Bengal Indigo Cultivators Revolt, 1860 - Informative & researched article on Bengal Indigo Cultivators Revolt, 1860
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Bengal Indigo Cultivators Revolt, 1860
Indigo Cultivators Revolt was primarily directed against the British planters and enjoyed the supports.
 
 Under the supremacy of the British in India, the economic condition of the rural India was much affected. The peasants were ruthlessly crushed and they were forced to cultivate indigo in their lands instead of foods crops. The peasants continuously crushed, gradually organized a revolt against their oppression. However the Indigo Cultivators Revolt was primarily directed against the British planters who behaved like the feudal lords in their estates. The revolt enjoyed the supports of all categories of rural population. The zamindars, moneylenders, rich peasants and even the karmacharis of indigo concerns. Right from the beginnings of the 19th century many retired officials of the East India Company and some slave traders of England owned several lands from the Indian zamindars in Bihar and Bengal. In these lands they began a large-scale cultivation of indigo. First of all the price was too low in India. Hence the Indigo planters could make enormous profits by cultivations indigo in India.

The indigo planters committed great cruelty and oppressions on the indigo cultivators in the process of forcing them to grow indigo crops under terms, which were least preferable to them. In April 1860, all the cultivators of Barasat subdivision and in the districts of Patna and Nadia resorted to strike to articulate their demands. This strike was the first general strike in the history of Indian Peasantry. The peasants collectively refused to cultivate and to sow the seeds of indigo. The strike gradually spread to Jessore, Khulna, Rajshahi, Dacca, Malda, and Dinajpur and in the extensive regions of Bengal. The British Government got alarmed when s encountered the unified resistance. The Government of India apprehended a great agrarian uprising. The Government ordered a notification to be issued enjoining on the police to protect the riot in the possession of his lands, on which he was at liberty to sow any crop he like. But he was prohibited to interfere in the on the part of the planter or anyone else. The planter however if he liked could move to the civil court for breach of contract. Ultimately the indigo Commission was appointed in 1860. The Commissions made several recommendations, which were embodied in Act VI of 1862. The Indigo Revolutions had widespread influence and it was extended in the regions of Bihar an Uttar Pradesh.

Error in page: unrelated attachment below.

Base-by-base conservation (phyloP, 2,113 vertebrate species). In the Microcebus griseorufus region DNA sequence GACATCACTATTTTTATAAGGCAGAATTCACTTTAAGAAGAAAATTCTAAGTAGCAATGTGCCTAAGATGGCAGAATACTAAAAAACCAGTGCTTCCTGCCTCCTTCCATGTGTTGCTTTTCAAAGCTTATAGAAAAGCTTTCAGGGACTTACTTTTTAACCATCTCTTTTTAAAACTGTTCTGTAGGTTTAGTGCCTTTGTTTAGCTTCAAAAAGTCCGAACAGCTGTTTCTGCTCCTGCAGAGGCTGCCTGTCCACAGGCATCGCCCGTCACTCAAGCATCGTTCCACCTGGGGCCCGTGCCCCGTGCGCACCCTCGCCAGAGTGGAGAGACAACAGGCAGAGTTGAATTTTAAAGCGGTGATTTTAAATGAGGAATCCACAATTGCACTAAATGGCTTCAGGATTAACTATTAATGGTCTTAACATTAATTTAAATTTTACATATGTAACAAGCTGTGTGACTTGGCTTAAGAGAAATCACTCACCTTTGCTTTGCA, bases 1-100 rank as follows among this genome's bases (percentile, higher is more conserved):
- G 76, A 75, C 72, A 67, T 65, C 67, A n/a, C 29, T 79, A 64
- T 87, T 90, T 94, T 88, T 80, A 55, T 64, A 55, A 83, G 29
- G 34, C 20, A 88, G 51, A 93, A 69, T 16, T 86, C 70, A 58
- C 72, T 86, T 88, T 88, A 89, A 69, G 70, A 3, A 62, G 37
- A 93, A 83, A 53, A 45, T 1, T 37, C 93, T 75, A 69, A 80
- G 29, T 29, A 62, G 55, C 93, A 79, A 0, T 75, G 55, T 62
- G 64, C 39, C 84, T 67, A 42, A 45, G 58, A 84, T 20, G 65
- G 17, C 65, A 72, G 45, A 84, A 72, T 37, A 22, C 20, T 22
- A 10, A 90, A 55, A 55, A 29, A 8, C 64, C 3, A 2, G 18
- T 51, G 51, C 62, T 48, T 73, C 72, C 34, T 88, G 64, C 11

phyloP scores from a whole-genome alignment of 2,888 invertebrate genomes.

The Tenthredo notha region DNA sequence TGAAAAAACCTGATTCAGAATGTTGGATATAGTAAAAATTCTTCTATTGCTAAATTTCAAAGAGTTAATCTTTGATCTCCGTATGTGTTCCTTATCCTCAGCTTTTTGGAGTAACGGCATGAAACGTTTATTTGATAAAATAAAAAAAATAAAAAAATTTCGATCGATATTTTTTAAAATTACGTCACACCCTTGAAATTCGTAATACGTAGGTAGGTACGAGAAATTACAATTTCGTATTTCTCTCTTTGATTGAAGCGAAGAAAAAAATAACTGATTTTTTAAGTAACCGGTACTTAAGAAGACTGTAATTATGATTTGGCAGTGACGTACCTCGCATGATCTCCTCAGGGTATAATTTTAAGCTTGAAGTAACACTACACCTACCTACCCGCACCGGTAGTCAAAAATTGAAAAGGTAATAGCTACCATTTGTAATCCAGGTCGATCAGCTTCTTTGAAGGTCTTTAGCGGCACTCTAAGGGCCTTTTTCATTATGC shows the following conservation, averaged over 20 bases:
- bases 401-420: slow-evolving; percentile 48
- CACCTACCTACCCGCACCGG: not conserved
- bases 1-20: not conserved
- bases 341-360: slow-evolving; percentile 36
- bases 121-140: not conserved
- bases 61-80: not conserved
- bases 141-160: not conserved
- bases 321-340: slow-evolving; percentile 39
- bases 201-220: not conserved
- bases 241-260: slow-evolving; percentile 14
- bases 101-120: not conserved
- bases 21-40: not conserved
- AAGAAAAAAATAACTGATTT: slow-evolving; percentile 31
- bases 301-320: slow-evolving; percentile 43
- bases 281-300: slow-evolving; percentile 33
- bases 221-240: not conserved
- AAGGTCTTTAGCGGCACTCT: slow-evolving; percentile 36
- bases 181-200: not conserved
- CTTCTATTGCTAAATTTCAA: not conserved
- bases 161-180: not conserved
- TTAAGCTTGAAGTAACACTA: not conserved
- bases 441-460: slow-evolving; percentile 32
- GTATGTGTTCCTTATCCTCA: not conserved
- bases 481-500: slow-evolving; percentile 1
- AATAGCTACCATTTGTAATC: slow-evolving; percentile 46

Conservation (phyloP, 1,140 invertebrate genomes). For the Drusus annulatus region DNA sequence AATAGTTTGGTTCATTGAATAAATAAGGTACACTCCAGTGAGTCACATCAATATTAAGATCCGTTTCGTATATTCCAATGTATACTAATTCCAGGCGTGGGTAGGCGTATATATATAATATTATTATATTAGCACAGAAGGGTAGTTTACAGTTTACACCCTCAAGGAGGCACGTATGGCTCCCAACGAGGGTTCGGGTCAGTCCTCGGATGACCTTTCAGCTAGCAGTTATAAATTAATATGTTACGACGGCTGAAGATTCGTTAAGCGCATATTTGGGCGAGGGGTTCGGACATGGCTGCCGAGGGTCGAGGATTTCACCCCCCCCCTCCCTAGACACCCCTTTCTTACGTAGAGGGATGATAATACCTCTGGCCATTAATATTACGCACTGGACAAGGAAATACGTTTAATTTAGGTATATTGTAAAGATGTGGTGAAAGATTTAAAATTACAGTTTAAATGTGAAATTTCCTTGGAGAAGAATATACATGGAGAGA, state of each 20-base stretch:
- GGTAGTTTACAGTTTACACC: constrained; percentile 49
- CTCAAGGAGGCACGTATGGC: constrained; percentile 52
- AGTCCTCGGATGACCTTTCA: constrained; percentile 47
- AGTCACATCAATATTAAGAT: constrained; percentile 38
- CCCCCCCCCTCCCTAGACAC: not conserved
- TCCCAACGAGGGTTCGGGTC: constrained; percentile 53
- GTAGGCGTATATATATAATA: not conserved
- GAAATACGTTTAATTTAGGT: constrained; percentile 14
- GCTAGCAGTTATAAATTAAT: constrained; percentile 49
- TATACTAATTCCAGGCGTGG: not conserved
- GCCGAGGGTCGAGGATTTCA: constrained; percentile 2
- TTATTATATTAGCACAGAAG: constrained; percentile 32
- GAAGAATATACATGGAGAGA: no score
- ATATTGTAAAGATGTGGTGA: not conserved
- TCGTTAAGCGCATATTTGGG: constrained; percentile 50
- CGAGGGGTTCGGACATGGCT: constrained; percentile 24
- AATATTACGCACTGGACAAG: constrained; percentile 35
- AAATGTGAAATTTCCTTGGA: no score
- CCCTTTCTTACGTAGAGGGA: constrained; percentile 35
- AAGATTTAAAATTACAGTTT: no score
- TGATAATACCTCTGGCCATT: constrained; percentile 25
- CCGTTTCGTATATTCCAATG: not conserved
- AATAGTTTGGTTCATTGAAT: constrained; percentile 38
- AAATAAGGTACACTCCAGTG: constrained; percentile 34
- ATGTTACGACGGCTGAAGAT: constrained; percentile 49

(Last Updated on : 31/01/2009)
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Bengal Indigo Cultivators Revolt, 1860 - Informative & researched article on Bengal Indigo Cultivators Revolt, 1860
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